Russia Shares Syria War Experience With China in Largest Military Drills Across Asia

The Russian military has put skills developed while fighting in Syria on display in ongoing, historic exercises across Asia—thus helping fellow U.S. rival China obtain crucial combat experience.

Russia launched its Vostok war games Tuesday alongside China and Mongolia. The maneuvers were set to be held across 18 ranges, including airfields and the Sea of Japan, and the Bering and Okhotsk seas in the Pacific. The drills—billed as the largest in Russia's modern history—​came amid heightened tensions with Washington, which is also involved in Syria and whose goals there were frustrated by Moscow's largely successful campaign against rebels and jihadis attempting to overthrow the government.

Russia's involvement in Syria gave the armed forces crucial battle experience at a time when the country was looking to modernize and expand its military capabilities, something China has strived for but struggled to accomplish without exposure to any recent warfighting scenarios—until now.

"The generalized Syrian experience was used in the drills—from limited objective attacks by landing forces down to firing and reconnaissance rules," Russian Colonel General Alexander Zhuravlyov said Thursday, according to the state-run Tass Russian News Agency.

Russian, Chinese and Mongolian troops and military equipment parade at the end of the day of the Vostok-2018 (East-2018) military drills at Tsugol training ground, not far from the Chinese and Mongolian border in Siberia, on September 13. Top U.S. rivals Russia and China have sought closer military ties in recent years. MLADEN ANTONOV/AFP/Getty Images

Unlike Russia, which has battled Islamist insurgents in Syria and Chechnya and tussled with Georgia since the collapse of the Soviet military behemoth, China has not fought a conflict in decades. Beijing has stood by Syrian President Bashar al-Assad throughout the Syrian conflict; China, however, offered only political and financial support, which it has sought to increase as the war appeared to reach its final stages. The world's largest standing military has enacted widescale reforms to its forces, though it has hardly fired a shot in combat as it enhances its standing on the world stage primarily through economic and diplomatic means.

Nevertheless, Beijing's disputed territorial claims across the South China Sea have faced growing challenges from Washington, and the U.S. Navy has sent patrols near islands that the Pentagon has accused its Chinese counterpart of militarizing. As Robert Farley, writing in The National Interest, pointed out in 2014, the swift U.S. victory against Iraqi forces in 1991 led Chinese defense officials to do "some soul searching," as the active expansion of the Pentagon's global military role since then has continued to raise concerns.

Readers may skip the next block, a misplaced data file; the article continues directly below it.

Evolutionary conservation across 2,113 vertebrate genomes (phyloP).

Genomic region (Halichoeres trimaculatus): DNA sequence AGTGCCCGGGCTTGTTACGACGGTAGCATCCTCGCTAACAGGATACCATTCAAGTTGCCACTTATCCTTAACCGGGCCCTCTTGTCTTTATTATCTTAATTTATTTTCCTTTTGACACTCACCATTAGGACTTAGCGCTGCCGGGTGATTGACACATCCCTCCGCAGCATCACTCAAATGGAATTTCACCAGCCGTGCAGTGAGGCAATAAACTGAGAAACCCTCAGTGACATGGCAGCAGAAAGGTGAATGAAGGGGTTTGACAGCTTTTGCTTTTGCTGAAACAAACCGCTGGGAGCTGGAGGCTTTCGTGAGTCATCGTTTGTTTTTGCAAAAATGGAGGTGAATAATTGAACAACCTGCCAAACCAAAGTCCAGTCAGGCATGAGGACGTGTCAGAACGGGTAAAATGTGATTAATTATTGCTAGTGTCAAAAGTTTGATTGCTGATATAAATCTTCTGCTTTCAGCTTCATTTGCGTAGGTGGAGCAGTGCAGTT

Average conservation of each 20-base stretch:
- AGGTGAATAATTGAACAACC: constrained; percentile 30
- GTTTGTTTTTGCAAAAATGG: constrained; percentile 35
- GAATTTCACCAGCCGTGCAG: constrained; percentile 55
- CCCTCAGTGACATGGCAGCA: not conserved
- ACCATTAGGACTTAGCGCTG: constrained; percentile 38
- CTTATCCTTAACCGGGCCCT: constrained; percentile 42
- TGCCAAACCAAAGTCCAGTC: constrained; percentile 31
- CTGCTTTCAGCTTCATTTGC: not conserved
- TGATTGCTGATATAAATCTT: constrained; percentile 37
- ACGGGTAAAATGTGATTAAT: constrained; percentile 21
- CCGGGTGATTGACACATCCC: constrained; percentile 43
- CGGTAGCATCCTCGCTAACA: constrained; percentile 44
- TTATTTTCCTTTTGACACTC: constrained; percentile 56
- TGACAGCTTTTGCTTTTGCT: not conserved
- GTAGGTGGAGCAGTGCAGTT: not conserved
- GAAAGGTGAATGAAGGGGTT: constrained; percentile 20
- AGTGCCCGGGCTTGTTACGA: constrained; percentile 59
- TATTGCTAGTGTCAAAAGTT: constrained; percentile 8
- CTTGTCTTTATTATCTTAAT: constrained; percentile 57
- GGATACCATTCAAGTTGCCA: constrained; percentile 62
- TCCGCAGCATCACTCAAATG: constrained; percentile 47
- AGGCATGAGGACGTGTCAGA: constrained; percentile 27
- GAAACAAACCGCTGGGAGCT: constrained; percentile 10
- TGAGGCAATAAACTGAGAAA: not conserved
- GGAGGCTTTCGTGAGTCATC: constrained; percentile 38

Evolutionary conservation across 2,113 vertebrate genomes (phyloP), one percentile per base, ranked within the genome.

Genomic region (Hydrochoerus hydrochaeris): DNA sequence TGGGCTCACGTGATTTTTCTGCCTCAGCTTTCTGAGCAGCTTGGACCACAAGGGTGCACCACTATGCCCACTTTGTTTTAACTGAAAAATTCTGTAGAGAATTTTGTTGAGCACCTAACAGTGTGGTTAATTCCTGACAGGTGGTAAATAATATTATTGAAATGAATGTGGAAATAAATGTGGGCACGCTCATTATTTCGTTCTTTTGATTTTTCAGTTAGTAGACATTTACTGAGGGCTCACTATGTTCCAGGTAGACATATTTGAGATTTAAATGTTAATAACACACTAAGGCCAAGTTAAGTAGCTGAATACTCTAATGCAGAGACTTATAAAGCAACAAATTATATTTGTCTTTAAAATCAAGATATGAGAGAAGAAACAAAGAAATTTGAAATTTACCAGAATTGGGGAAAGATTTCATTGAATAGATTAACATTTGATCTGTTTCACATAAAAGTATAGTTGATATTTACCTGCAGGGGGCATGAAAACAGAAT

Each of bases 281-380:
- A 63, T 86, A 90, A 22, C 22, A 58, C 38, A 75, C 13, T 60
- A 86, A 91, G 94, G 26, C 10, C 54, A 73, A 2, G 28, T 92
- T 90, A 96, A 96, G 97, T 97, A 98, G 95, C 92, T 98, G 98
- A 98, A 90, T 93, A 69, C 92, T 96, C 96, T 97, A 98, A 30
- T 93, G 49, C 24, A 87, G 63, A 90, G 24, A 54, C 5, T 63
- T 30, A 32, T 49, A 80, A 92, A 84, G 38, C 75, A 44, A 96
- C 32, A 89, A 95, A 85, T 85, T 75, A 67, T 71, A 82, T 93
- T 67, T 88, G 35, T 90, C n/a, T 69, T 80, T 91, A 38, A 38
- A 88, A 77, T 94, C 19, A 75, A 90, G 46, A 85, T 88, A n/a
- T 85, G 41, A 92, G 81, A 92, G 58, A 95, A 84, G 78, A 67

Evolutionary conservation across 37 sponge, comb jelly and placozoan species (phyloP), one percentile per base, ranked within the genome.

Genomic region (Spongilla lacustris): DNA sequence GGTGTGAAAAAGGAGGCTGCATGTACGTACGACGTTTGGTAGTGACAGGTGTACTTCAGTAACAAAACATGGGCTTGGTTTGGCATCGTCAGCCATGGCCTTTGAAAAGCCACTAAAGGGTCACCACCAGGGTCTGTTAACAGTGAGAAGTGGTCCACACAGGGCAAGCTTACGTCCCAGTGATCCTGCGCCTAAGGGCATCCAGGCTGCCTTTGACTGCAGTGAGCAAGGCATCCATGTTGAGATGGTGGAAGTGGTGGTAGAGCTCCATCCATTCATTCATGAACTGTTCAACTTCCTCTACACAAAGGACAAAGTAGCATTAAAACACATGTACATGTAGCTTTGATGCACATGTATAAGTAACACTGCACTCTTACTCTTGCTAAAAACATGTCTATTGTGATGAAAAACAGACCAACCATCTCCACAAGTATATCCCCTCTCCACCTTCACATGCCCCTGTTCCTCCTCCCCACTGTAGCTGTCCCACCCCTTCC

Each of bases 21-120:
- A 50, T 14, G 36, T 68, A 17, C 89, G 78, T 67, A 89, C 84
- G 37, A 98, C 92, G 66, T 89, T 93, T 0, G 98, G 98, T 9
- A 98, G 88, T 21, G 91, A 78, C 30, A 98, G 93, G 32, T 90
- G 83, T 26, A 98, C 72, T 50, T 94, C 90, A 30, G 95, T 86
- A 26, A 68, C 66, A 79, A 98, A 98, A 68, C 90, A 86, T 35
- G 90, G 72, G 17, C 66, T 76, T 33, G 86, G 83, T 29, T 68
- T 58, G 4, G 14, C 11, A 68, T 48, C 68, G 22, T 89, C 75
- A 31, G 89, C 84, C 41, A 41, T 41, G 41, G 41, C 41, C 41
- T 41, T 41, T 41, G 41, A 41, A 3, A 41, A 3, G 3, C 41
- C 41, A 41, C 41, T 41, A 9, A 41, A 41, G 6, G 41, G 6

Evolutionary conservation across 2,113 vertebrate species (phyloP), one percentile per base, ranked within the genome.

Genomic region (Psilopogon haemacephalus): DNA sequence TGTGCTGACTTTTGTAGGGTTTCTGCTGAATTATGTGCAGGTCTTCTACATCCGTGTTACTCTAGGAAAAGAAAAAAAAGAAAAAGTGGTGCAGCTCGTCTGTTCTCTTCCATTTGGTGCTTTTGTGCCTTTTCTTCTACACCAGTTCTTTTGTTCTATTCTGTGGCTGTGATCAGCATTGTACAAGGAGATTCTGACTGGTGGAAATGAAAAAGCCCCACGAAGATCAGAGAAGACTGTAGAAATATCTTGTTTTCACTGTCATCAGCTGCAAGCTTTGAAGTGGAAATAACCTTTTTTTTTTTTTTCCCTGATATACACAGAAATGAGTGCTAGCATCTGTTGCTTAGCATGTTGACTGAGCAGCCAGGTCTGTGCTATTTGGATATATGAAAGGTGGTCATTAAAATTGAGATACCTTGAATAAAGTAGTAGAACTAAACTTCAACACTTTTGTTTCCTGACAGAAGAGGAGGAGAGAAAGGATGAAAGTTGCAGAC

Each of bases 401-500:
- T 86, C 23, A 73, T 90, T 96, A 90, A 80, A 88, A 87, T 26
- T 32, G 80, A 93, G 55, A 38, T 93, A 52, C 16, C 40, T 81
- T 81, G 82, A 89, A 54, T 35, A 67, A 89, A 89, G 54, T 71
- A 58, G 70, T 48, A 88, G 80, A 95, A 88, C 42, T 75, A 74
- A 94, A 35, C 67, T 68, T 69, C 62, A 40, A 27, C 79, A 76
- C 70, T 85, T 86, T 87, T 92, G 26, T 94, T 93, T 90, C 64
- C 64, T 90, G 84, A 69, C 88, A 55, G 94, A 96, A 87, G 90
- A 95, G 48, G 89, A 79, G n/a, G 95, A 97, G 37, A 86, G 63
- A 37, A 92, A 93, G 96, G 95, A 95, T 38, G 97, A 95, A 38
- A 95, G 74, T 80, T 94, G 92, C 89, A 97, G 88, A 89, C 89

Russia and China have both increasingly pushed back against what they see as U.S. hegemony on their doorstep and have teamed up in recent years. Russian President Vladimir Putin and Chinese President Xi Jinping have time and time again affirmed their strategic friendship, while Defense Secretary James Mattis said Tuesday he saw "little in the long-term that aligns Russia and China," the two top U.S. competitors that have vowed to support one another.

The official China Military Online published an article Thursday written by an editor for China's ruling Communist Party outlet, The Global Times, titled "The West Should Reflect on Why China Joins Russian Military Exercise." The author identified the main two reasons for Chinese participation in Vostok: "One is to consolidate friendship between the two countries and mil-to-mil relations and deepen the China-Russia comprehensive strategic partnership of coordination; The other is to learn from the Russian army in terms of military technology. After all, the Russian troops took part in Syria's civil war."

Russian and Syrian forces stand guard near posters of Syrian President Bashar al-Assad and Russian President Vladimir Putin at the Abu al-Duhur crossing on the eastern edge of Idlib province, the last to be held by an Islamist-led insurgency, August 20. Both Moscow and Beijing have resisted Washington's efforts to oust Assad, but China has only devoted political and economic support for the Syrian leader. GEORGE OURFALIAN/AFP/Getty Images

Ahead of the Vostok games, Russia's own Communist Party newspaper, Pravda, ran an article late last month titled "Russia to share its Syrian experience with China during Vostok 2018 war games" and quoted Alexei Maslov, head of the School of Oriental Studies of the Higher School of Economics, as saying that "China wants to show its stability and military power" in the face of U.S. aggression, and that "for Russia, it is important to show that China is an economic component of the new world, whereas Russia is the military one."

The outlet referred to an article published days earlier by the Hong Kong-based South China Morning Post that cited a Chinese military source as saying that Russia was compiling its Syrian war experience for textbooks to be issued in military academies and shared with China.

Last week, Russian Defense Minister Sergei Shoigu said that Vostok would include about "300,000 troops, more than 1,000 planes, helicopters and drones, up to 80 combat and logistic ships and up to 36,000 tanks, armored personnel carriers and other vehicles," making them the country's largest since the Soviet Union's 1981 Zapad drills. Vostok was set to last through Monday, and China has sent around 3,600 troops, along with military equipment, to the maneuvers.